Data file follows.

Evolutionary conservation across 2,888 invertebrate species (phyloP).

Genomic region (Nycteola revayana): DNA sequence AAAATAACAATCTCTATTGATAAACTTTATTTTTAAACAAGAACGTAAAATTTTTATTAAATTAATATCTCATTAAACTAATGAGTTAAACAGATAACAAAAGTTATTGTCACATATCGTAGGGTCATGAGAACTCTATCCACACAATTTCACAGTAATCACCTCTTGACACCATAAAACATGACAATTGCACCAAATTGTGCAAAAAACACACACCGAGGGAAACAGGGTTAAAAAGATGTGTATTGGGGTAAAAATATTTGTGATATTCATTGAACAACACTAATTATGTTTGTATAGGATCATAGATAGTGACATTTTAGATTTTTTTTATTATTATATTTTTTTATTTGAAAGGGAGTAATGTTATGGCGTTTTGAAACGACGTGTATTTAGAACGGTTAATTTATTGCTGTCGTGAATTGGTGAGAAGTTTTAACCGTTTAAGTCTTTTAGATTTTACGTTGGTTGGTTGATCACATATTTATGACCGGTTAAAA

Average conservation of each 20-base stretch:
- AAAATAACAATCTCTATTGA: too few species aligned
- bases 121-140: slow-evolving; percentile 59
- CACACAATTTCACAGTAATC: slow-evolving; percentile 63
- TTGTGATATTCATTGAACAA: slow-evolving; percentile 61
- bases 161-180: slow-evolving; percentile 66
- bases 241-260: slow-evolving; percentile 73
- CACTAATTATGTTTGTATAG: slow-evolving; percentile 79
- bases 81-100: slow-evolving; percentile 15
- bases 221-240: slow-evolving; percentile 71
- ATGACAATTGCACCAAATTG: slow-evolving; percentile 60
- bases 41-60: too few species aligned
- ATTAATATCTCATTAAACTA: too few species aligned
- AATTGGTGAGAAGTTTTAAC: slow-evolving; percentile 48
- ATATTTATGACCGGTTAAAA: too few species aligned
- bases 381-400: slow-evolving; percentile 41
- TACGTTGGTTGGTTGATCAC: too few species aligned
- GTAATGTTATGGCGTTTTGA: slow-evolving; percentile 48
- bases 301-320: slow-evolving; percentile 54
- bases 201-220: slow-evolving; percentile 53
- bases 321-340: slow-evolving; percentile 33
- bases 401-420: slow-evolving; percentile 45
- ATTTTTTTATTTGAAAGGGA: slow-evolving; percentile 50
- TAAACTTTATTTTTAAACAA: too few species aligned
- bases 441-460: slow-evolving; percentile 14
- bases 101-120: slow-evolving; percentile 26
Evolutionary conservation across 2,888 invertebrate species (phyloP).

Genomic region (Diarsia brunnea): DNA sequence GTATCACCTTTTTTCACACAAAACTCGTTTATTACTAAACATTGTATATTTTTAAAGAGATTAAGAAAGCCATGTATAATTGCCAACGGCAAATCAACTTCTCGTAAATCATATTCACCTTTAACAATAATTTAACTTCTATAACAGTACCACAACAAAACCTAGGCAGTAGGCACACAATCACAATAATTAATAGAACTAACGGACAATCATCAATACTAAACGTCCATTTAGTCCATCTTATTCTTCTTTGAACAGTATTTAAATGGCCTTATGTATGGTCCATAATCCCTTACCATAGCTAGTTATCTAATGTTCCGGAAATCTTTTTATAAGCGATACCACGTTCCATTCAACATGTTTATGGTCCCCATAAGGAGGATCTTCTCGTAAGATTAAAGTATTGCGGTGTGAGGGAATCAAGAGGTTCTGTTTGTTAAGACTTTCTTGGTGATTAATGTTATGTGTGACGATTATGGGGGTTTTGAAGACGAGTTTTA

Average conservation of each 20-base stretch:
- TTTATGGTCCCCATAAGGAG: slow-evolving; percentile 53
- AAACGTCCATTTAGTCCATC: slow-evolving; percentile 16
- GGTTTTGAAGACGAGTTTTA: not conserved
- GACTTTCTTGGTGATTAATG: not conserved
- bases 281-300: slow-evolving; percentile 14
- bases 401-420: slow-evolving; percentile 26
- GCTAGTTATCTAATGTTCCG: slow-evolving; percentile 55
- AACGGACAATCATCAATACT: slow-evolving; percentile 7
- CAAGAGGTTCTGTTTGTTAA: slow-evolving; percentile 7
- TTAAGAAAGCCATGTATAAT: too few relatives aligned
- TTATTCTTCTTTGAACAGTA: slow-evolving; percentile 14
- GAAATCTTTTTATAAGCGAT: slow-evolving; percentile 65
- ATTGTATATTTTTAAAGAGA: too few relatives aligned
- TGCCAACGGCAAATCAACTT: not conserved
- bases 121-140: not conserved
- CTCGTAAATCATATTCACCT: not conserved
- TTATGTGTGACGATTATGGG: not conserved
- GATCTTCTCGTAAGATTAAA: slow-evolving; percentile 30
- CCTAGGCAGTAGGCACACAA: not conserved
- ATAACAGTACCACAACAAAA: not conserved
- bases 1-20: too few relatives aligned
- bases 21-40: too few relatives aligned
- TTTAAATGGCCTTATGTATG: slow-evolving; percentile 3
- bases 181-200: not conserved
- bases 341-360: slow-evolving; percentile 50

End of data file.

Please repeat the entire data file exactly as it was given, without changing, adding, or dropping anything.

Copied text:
Evolutionary conservation across 2,888 invertebrate species (phyloP).

Genomic region (Nycteola revayana): DNA sequence AAAATAACAATCTCTATTGATAAACTTTATTTTTAAACAAGAACGTAAAATTTTTATTAAATTAATATCTCATTAAACTAATGAGTTAAACAGATAACAAAAGTTATTGTCACATATCGTAGGGTCATGAGAACTCTATCCACACAATTTCACAGTAATCACCTCTTGACACCATAAAACATGACAATTGCACCAAATTGTGCAAAAAACACACACCGAGGGAAACAGGGTTAAAAAGATGTGTATTGGGGTAAAAATATTTGTGATATTCATTGAACAACACTAATTATGTTTGTATAGGATCATAGATAGTGACATTTTAGATTTTTTTTATTATTATATTTTTTTATTTGAAAGGGAGTAATGTTATGGCGTTTTGAAACGACGTGTATTTAGAACGGTTAATTTATTGCTGTCGTGAATTGGTGAGAAGTTTTAACCGTTTAAGTCTTTTAGATTTTACGTTGGTTGGTTGATCACATATTTATGACCGGTTAAAA

Average conservation of each 20-base stretch:
- AAAATAACAATCTCTATTGA: too few species aligned
- bases 121-140: slow-evolving; percentile 59
- CACACAATTTCACAGTAATC: slow-evolving; percentile 63
- TTGTGATATTCATTGAACAA: slow-evolving; percentile 61
- bases 161-180: slow-evolving; percentile 66
- bases 241-260: slow-evolving; percentile 73
- CACTAATTATGTTTGTATAG: slow-evolving; percentile 79
- bases 81-100: slow-evolving; percentile 15
- bases 221-240: slow-evolving; percentile 71
- ATGACAATTGCACCAAATTG: slow-evolving; percentile 60
- bases 41-60: too few species aligned
- ATTAATATCTCATTAAACTA: too few species aligned
- AATTGGTGAGAAGTTTTAAC: slow-evolving; percentile 48
- ATATTTATGACCGGTTAAAA: too few species aligned
- bases 381-400: slow-evolving; percentile 41
- TACGTTGGTTGGTTGATCAC: too few species aligned
- GTAATGTTATGGCGTTTTGA: slow-evolving; percentile 48
- bases 301-320: slow-evolving; percentile 54
- bases 201-220: slow-evolving; percentile 53
- bases 321-340: slow-evolving; percentile 33
- bases 401-420: slow-evolving; percentile 45
- ATTTTTTTATTTGAAAGGGA: slow-evolving; percentile 50
- TAAACTTTATTTTTAAACAA: too few species aligned
- bases 441-460: slow-evolving; percentile 14
- bases 101-120: slow-evolving; percentile 26
Evolutionary conservation across 2,888 invertebrate species (phyloP).

Genomic region (Diarsia brunnea): DNA sequence GTATCACCTTTTTTCACACAAAACTCGTTTATTACTAAACATTGTATATTTTTAAAGAGATTAAGAAAGCCATGTATAATTGCCAACGGCAAATCAACTTCTCGTAAATCATATTCACCTTTAACAATAATTTAACTTCTATAACAGTACCACAACAAAACCTAGGCAGTAGGCACACAATCACAATAATTAATAGAACTAACGGACAATCATCAATACTAAACGTCCATTTAGTCCATCTTATTCTTCTTTGAACAGTATTTAAATGGCCTTATGTATGGTCCATAATCCCTTACCATAGCTAGTTATCTAATGTTCCGGAAATCTTTTTATAAGCGATACCACGTTCCATTCAACATGTTTATGGTCCCCATAAGGAGGATCTTCTCGTAAGATTAAAGTATTGCGGTGTGAGGGAATCAAGAGGTTCTGTTTGTTAAGACTTTCTTGGTGATTAATGTTATGTGTGACGATTATGGGGGTTTTGAAGACGAGTTTTA

Average conservation of each 20-base stretch:
- TTTATGGTCCCCATAAGGAG: slow-evolving; percentile 53
- AAACGTCCATTTAGTCCATC: slow-evolving; percentile 16
- GGTTTTGAAGACGAGTTTTA: not conserved
- GACTTTCTTGGTGATTAATG: not conserved
- bases 281-300: slow-evolving; percentile 14
- bases 401-420: slow-evolving; percentile 26
- GCTAGTTATCTAATGTTCCG: slow-evolving; percentile 55
- AACGGACAATCATCAATACT: slow-evolving; percentile 7
- CAAGAGGTTCTGTTTGTTAA: slow-evolving; percentile 7
- TTAAGAAAGCCATGTATAAT: too few relatives aligned
- TTATTCTTCTTTGAACAGTA: slow-evolving; percentile 14
- GAAATCTTTTTATAAGCGAT: slow-evolving; percentile 65
- ATTGTATATTTTTAAAGAGA: too few relatives aligned
- TGCCAACGGCAAATCAACTT: not conserved
- bases 121-140: not conserved
- CTCGTAAATCATATTCACCT: not conserved
- TTATGTGTGACGATTATGGG: not conserved
- GATCTTCTCGTAAGATTAAA: slow-evolving; percentile 30
- CCTAGGCAGTAGGCACACAA: not conserved
- ATAACAGTACCACAACAAAA: not conserved
- bases 1-20: too few relatives aligned
- bases 21-40: too few relatives aligned
- TTTAAATGGCCTTATGTATG: slow-evolving; percentile 3
- bases 181-200: not conserved
- bases 341-360: slow-evolving; percentile 50